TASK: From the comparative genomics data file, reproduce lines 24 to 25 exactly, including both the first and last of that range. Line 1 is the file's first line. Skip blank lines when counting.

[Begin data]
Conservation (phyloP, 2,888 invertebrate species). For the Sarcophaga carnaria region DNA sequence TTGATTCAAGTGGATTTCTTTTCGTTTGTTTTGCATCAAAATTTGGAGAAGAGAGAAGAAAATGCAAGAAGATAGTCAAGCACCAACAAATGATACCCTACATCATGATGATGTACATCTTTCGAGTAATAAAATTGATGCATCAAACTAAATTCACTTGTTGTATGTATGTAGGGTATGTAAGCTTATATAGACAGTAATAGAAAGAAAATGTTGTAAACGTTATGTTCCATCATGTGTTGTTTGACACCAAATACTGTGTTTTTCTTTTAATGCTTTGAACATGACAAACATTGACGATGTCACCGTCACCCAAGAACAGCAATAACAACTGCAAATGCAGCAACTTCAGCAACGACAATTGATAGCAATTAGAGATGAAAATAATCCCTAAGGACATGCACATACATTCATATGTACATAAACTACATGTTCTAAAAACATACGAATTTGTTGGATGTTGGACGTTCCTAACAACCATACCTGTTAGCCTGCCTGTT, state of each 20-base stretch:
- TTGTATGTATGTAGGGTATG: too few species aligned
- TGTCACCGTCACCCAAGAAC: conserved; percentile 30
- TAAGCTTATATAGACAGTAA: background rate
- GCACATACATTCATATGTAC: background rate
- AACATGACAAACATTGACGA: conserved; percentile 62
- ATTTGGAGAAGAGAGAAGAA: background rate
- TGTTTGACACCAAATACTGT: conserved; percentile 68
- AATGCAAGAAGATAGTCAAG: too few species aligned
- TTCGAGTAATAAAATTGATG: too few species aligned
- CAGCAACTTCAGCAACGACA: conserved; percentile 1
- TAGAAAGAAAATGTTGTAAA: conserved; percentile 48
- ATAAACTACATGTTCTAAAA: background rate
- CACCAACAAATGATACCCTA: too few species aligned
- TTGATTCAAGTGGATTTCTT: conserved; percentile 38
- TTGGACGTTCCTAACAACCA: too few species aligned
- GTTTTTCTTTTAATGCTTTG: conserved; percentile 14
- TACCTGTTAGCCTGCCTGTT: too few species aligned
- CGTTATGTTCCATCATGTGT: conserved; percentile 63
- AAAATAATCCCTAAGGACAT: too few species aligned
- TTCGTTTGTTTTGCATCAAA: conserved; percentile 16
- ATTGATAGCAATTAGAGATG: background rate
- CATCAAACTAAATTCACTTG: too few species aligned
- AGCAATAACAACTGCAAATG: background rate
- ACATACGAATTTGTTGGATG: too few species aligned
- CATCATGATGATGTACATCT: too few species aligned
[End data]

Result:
- AGCAATAACAACTGCAAATG: background rate
- ACATACGAATTTGTTGGATG: too few species aligned